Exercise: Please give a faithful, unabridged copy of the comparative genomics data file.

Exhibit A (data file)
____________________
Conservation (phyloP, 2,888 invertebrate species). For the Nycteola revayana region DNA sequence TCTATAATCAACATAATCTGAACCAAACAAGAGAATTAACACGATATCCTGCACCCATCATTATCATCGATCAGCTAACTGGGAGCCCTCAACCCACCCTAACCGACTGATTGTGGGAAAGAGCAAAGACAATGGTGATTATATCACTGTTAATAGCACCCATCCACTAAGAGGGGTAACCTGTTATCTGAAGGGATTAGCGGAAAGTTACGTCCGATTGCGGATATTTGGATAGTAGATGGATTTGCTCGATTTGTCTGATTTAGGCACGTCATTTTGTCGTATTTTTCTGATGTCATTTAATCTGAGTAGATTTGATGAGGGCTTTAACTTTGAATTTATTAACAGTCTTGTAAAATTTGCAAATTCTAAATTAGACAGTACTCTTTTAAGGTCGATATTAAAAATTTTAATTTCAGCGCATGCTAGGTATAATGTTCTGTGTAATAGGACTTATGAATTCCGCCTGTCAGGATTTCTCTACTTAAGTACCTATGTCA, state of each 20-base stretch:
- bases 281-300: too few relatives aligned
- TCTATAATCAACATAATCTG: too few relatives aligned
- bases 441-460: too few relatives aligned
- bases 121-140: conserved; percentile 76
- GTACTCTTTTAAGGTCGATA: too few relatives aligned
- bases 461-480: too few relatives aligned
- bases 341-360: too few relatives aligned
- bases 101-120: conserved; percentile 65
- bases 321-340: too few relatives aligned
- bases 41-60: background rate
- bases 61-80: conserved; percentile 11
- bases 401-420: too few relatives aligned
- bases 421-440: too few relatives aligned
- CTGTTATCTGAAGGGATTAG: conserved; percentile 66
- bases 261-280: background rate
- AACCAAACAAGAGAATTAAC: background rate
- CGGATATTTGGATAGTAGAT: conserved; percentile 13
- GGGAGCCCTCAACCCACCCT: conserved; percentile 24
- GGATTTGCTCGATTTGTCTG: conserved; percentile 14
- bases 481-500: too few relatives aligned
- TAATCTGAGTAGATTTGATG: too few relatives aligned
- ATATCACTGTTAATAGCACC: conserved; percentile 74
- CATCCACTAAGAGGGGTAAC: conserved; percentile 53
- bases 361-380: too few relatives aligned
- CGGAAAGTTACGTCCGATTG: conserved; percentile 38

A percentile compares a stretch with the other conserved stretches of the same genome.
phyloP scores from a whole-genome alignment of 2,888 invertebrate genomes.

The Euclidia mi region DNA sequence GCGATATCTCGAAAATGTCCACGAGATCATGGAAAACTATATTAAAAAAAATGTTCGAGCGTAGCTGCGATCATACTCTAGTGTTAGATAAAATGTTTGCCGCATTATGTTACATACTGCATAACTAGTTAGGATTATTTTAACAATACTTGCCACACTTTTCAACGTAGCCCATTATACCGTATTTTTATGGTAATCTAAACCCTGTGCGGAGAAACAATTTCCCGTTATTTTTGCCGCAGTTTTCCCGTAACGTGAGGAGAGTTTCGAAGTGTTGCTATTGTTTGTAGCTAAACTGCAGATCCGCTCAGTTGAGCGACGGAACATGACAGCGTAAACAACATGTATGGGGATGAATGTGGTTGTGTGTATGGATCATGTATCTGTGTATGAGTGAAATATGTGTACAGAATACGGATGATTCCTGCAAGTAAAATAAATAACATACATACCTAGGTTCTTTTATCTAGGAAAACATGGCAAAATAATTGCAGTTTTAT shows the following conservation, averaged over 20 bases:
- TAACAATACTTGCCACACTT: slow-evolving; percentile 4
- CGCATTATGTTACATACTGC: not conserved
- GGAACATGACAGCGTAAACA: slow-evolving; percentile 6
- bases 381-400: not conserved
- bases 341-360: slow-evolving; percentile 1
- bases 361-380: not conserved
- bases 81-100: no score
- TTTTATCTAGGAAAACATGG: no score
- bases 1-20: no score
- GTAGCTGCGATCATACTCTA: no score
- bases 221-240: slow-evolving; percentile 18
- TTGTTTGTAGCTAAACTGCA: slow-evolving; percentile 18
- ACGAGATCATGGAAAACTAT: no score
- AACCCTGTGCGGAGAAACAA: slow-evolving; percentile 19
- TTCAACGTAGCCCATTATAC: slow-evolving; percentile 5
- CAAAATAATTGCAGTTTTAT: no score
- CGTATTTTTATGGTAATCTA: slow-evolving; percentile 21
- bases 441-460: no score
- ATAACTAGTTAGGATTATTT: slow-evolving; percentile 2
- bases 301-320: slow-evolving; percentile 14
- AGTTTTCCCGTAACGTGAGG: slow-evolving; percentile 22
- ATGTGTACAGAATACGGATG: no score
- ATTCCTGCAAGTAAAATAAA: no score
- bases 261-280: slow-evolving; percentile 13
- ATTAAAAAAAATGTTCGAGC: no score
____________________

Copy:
Conservation (phyloP, 2,888 invertebrate species). For the Nycteola revayana region DNA sequence TCTATAATCAACATAATCTGAACCAAACAAGAGAATTAACACGATATCCTGCACCCATCATTATCATCGATCAGCTAACTGGGAGCCCTCAACCCACCCTAACCGACTGATTGTGGGAAAGAGCAAAGACAATGGTGATTATATCACTGTTAATAGCACCCATCCACTAAGAGGGGTAACCTGTTATCTGAAGGGATTAGCGGAAAGTTACGTCCGATTGCGGATATTTGGATAGTAGATGGATTTGCTCGATTTGTCTGATTTAGGCACGTCATTTTGTCGTATTTTTCTGATGTCATTTAATCTGAGTAGATTTGATGAGGGCTTTAACTTTGAATTTATTAACAGTCTTGTAAAATTTGCAAATTCTAAATTAGACAGTACTCTTTTAAGGTCGATATTAAAAATTTTAATTTCAGCGCATGCTAGGTATAATGTTCTGTGTAATAGGACTTATGAATTCCGCCTGTCAGGATTTCTCTACTTAAGTACCTATGTCA, state of each 20-base stretch:
- bases 281-300: too few relatives aligned
- TCTATAATCAACATAATCTG: too few relatives aligned
- bases 441-460: too few relatives aligned
- bases 121-140: conserved; percentile 76
- GTACTCTTTTAAGGTCGATA: too few relatives aligned
- bases 461-480: too few relatives aligned
- bases 341-360: too few relatives aligned
- bases 101-120: conserved; percentile 65
- bases 321-340: too few relatives aligned
- bases 41-60: background rate
- bases 61-80: conserved; percentile 11
- bases 401-420: too few relatives aligned
- bases 421-440: too few relatives aligned
- CTGTTATCTGAAGGGATTAG: conserved; percentile 66
- bases 261-280: background rate
- AACCAAACAAGAGAATTAAC: background rate
- CGGATATTTGGATAGTAGAT: conserved; percentile 13
- GGGAGCCCTCAACCCACCCT: conserved; percentile 24
- GGATTTGCTCGATTTGTCTG: conserved; percentile 14
- bases 481-500: too few relatives aligned
- TAATCTGAGTAGATTTGATG: too few relatives aligned
- ATATCACTGTTAATAGCACC: conserved; percentile 74
- CATCCACTAAGAGGGGTAAC: conserved; percentile 53
- bases 361-380: too few relatives aligned
- CGGAAAGTTACGTCCGATTG: conserved; percentile 38

A percentile compares a stretch with the other conserved stretches of the same genome.
phyloP scores from a whole-genome alignment of 2,888 invertebrate genomes.

The Euclidia mi region DNA sequence GCGATATCTCGAAAATGTCCACGAGATCATGGAAAACTATATTAAAAAAAATGTTCGAGCGTAGCTGCGATCATACTCTAGTGTTAGATAAAATGTTTGCCGCATTATGTTACATACTGCATAACTAGTTAGGATTATTTTAACAATACTTGCCACACTTTTCAACGTAGCCCATTATACCGTATTTTTATGGTAATCTAAACCCTGTGCGGAGAAACAATTTCCCGTTATTTTTGCCGCAGTTTTCCCGTAACGTGAGGAGAGTTTCGAAGTGTTGCTATTGTTTGTAGCTAAACTGCAGATCCGCTCAGTTGAGCGACGGAACATGACAGCGTAAACAACATGTATGGGGATGAATGTGGTTGTGTGTATGGATCATGTATCTGTGTATGAGTGAAATATGTGTACAGAATACGGATGATTCCTGCAAGTAAAATAAATAACATACATACCTAGGTTCTTTTATCTAGGAAAACATGGCAAAATAATTGCAGTTTTAT shows the following conservation, averaged over 20 bases:
- TAACAATACTTGCCACACTT: slow-evolving; percentile 4
- CGCATTATGTTACATACTGC: not conserved
- GGAACATGACAGCGTAAACA: slow-evolving; percentile 6
- bases 381-400: not conserved
- bases 341-360: slow-evolving; percentile 1
- bases 361-380: not conserved
- bases 81-100: no score
- TTTTATCTAGGAAAACATGG: no score
- bases 1-20: no score
- GTAGCTGCGATCATACTCTA: no score
- bases 221-240: slow-evolving; percentile 18
- TTGTTTGTAGCTAAACTGCA: slow-evolving; percentile 18
- ACGAGATCATGGAAAACTAT: no score
- AACCCTGTGCGGAGAAACAA: slow-evolving; percentile 19
- TTCAACGTAGCCCATTATAC: slow-evolving; percentile 5
- CAAAATAATTGCAGTTTTAT: no score
- CGTATTTTTATGGTAATCTA: slow-evolving; percentile 21
- bases 441-460: no score
- ATAACTAGTTAGGATTATTT: slow-evolving; percentile 2
- bases 301-320: slow-evolving; percentile 14
- AGTTTTCCCGTAACGTGAGG: slow-evolving; percentile 22
- ATGTGTACAGAATACGGATG: no score
- ATTCCTGCAAGTAAAATAAA: no score
- bases 261-280: slow-evolving; percentile 13
- ATTAAAAAAAATGTTCGAGC: no score